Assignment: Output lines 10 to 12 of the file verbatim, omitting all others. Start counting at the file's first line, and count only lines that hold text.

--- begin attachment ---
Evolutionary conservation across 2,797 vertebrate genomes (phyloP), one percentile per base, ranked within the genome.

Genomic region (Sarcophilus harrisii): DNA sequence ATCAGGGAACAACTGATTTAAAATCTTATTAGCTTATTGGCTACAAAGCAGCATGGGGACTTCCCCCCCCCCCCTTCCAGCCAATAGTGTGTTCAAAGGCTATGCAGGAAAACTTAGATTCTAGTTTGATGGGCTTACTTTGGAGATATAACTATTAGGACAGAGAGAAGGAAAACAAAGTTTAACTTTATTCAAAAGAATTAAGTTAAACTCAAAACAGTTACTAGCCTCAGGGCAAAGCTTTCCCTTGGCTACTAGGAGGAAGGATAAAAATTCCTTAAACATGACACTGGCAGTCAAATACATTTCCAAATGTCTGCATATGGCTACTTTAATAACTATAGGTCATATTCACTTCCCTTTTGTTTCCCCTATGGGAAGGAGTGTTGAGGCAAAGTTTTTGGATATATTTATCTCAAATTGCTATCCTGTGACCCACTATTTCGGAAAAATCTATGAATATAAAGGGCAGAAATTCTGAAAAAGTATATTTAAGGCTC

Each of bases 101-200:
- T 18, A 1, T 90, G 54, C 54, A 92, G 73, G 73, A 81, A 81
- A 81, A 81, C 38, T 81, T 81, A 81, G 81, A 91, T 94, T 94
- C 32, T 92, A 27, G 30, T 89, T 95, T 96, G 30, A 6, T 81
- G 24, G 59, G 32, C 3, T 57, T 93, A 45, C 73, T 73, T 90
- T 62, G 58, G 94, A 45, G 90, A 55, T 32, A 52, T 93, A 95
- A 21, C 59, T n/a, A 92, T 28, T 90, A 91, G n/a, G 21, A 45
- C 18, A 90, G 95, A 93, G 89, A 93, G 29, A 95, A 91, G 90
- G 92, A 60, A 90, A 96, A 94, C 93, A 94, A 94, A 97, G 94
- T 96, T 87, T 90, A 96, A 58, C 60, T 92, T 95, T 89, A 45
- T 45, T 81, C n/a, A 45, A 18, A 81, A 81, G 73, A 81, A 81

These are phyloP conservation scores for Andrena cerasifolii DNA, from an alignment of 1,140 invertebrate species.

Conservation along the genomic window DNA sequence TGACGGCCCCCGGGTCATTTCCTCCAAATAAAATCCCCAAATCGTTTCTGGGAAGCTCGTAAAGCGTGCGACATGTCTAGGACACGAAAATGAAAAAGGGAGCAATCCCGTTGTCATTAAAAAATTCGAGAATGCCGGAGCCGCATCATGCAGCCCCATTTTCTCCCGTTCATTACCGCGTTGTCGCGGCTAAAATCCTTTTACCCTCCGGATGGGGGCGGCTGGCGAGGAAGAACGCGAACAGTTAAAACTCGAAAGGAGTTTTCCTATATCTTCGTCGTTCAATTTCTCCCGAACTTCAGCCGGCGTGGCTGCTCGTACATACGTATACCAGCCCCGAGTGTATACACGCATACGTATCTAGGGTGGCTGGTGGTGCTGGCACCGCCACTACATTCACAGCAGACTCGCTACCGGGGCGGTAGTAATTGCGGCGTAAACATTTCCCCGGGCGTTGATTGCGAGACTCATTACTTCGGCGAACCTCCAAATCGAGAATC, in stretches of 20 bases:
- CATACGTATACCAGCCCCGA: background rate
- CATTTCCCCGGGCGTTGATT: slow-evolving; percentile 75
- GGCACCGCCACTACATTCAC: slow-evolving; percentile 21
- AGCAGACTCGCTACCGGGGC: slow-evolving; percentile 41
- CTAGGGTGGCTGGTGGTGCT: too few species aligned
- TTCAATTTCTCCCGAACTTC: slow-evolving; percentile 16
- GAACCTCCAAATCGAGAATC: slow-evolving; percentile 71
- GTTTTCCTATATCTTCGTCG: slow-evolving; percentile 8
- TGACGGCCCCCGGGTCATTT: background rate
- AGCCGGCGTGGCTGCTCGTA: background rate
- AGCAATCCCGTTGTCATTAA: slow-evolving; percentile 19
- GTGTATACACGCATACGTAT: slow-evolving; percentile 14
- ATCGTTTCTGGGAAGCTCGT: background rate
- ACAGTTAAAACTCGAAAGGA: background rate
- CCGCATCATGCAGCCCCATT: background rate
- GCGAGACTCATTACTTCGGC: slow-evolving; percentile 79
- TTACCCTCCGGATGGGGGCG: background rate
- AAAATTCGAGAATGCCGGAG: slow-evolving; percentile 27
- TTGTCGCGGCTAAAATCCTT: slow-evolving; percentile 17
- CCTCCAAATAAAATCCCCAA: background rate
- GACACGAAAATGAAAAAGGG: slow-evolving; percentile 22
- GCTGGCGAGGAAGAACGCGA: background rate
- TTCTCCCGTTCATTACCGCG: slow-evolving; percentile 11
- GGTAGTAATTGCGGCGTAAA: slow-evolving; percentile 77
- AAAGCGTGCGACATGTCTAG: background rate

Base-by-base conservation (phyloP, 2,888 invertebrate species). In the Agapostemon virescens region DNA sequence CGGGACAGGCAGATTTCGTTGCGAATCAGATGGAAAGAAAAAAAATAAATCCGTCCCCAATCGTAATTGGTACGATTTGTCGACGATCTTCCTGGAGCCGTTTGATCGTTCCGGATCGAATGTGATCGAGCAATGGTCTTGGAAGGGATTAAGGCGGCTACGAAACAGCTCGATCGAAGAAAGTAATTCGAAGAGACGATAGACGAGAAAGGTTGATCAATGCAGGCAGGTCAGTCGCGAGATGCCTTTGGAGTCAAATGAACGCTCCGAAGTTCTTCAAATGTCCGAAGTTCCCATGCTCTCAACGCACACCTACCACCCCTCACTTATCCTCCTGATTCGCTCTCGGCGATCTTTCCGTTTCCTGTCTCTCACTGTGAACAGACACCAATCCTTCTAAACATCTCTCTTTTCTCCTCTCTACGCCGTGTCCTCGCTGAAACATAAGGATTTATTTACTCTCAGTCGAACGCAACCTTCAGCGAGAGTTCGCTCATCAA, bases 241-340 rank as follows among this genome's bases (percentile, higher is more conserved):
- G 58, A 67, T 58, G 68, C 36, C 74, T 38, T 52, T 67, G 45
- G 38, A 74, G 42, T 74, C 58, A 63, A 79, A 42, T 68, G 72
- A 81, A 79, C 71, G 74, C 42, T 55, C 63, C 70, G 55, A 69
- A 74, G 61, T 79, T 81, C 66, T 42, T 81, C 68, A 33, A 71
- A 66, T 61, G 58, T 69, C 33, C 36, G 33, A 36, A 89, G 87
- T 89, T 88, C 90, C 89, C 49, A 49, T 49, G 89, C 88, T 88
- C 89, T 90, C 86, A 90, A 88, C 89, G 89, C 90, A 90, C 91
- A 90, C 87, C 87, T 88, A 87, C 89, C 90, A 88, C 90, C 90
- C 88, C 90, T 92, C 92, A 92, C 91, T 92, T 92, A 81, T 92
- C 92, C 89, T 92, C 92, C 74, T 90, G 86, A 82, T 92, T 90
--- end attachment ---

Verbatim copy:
- C 18, A 90, G 95, A 93, G 89, A 93, G 29, A 95, A 91, G 90
- G 92, A 60, A 90, A 96, A 94, C 93, A 94, A 94, A 97, G 94
- T 96, T 87, T 90, A 96, A 58, C 60, T 92, T 95, T 89, A 45